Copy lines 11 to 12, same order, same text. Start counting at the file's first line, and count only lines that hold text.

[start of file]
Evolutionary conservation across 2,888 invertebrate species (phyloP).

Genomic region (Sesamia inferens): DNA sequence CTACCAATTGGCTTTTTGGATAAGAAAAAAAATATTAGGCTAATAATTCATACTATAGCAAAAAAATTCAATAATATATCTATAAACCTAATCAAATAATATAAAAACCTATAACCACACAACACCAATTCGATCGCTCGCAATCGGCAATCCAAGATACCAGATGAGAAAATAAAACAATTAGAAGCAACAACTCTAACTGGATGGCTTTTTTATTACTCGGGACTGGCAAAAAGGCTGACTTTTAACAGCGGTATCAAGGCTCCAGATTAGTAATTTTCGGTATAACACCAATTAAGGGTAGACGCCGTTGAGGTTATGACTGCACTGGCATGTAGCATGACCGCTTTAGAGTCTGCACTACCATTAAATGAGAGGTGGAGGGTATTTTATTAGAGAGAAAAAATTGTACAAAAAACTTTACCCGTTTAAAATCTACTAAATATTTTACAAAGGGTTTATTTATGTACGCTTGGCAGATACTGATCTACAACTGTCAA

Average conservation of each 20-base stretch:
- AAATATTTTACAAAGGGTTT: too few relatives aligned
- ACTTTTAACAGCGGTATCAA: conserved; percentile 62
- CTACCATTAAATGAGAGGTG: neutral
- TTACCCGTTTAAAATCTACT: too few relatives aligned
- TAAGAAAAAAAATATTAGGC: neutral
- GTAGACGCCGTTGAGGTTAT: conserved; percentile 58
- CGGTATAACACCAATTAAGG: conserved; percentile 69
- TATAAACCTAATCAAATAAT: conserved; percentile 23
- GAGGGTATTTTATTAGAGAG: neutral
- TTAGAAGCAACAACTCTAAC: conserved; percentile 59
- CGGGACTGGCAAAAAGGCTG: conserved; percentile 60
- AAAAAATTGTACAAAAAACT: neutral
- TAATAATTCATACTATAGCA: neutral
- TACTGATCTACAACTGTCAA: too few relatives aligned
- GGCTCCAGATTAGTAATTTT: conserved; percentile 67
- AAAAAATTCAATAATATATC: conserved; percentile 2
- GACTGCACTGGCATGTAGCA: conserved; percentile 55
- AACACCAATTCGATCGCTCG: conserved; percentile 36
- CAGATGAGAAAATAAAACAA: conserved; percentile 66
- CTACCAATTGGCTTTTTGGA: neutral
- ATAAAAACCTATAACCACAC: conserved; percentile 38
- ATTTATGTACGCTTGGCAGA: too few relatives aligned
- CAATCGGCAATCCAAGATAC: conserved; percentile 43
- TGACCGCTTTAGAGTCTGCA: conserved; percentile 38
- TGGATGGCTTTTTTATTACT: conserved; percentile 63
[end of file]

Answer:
- TATAAACCTAATCAAATAAT: conserved; percentile 23
- GAGGGTATTTTATTAGAGAG: neutral